View more on these topics

FSA starts to focus on the big ideas

The FSA’s shift toward a principles-based approach to regulation makes sense of the big ideas that underpin the system and is therefore not something to be feared, says Bill Warren

As we enter the second year of statutory mortgage regulation, the phrase “principles-based approach” is increasingly appearing in communications from the Financial Services Authority.

In his recent speech on the subject of the Treating Customers Fairly initiative, Clive Briault, the FSA’s managing director of retail markets, told delegates: “The more principles-based approach to regulation that we want to move towards requires that we, as the regulator, avoid a prescriptive approach to telling firms how they should discharge their responsibilities to treat their customers fairly.” Pulling back from the everyday necessity to act within the rules in order to focus on the principles may seem a tall order for hard-working mortgage advice firms but it’s a way of thinking we must all take on board.

A few weeks ago I looked at some of the eleven Principles for Business set out in the High Level Standards part of the FSA Handbook which form the backbone of what the FSA expects of approved firms. These were the principles that dealt with the ‘what and how’ of dealing with customers, as well as managing and controlling your business. This week, it’s the turn of the remaining principles that deal with attitude and commitment.

The principles that are grouped around the way we think and behave – as opposed to those that refer to the way we organise and perform within our businesses – are numbers 1, 2, 6, 9, and 11. These deal with concepts such as integrity, due care and diligence, fairness, trustworthiness, and openness and cooperation.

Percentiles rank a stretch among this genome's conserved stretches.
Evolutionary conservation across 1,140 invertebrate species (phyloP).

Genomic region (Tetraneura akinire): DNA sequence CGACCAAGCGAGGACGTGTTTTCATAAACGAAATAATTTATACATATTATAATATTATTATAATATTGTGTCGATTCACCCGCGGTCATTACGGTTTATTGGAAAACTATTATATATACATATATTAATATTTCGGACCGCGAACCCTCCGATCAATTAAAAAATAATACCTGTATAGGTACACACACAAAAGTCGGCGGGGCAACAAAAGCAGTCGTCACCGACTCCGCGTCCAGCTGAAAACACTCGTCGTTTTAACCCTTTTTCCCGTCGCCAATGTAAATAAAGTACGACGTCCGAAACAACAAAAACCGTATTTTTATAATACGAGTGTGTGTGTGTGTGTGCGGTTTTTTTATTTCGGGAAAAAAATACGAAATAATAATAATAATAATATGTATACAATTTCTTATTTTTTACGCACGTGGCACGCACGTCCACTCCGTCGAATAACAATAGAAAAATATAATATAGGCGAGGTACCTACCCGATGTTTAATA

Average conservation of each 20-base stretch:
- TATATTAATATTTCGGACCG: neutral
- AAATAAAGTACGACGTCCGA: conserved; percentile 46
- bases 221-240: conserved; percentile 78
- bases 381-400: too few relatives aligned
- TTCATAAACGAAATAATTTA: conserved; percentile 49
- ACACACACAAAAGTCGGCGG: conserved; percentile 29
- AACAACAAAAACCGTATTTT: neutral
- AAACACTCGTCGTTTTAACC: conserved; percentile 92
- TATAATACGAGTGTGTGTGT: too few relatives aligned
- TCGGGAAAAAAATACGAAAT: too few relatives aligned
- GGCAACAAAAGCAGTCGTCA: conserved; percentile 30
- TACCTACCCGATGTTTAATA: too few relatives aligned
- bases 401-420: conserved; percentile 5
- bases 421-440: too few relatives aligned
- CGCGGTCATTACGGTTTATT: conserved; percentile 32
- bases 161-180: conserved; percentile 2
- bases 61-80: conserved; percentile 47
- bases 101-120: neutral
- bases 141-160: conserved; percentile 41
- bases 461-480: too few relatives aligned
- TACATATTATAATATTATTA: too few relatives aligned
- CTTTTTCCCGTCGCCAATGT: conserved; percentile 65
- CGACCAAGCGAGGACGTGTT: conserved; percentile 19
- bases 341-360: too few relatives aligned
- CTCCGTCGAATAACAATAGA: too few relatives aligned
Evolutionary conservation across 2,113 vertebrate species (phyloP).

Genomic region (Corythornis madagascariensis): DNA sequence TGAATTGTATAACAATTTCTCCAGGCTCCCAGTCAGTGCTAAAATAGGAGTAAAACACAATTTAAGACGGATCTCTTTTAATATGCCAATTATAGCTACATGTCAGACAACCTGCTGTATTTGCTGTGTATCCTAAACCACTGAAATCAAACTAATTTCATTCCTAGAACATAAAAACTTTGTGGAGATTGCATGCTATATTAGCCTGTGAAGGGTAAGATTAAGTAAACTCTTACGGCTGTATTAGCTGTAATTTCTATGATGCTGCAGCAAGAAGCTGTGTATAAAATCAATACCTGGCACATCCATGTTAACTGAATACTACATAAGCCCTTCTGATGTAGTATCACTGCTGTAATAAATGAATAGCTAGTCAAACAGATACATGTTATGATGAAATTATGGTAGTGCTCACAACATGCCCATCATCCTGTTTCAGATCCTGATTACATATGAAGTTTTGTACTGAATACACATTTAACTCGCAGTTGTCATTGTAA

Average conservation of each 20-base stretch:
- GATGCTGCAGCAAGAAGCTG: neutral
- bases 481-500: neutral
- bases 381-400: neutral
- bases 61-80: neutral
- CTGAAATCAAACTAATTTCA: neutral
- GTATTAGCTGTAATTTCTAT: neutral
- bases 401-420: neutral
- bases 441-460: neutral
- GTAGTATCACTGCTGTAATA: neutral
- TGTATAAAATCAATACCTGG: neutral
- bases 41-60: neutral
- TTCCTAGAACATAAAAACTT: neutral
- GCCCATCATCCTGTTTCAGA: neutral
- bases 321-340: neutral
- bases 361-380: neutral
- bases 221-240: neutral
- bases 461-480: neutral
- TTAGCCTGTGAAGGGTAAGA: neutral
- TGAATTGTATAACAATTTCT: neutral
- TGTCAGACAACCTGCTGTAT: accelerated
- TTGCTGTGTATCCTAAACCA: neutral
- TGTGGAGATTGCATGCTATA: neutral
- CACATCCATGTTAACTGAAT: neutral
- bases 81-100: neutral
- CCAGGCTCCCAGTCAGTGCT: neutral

Looking at these five principles it is also important to remember the close relationship that the Principles for Business have to the other set of principles within the FSA’s High Level Standards – the Statements of Principle and Code of Practice for Approved Persons.

Business Principle 1 is that a firm must conduct its business with integrity. While this might seem to be a rather open-ended category, with integrity meaning different things to different people, the Code of Practice for Approved Persons is more specific when outlining what is meant by the Statement of Principle 1: “An approved person must act with integrity in carrying out his controlled function.” In the Handbook, section APER 4.1 gives a comprehensive outline of what does not constitute integrity. A few selected highlights include deliberately misleading a client, falsifying documents, destroying documents, failing to inform a customer that his understanding is incorrect and deliberately misusing confidential information.

Business Principle 2 is that “A firm must conduct its business with due skill, care and diligence” – and is also repeated in the Approved Persons Code of Practice. Behaviours laid out as not conforming to this principle include failing to inform customers of material information, failing to disclose details of charges and making a recommendation without understanding the liability of that action. The final point in section APER 4.2 mentions training and competence. I think T&C is the cornerstone of compliance with the “due care and diligence” principle. Only with proper training and knowledge can this principle be adhered to – without this there is little chance.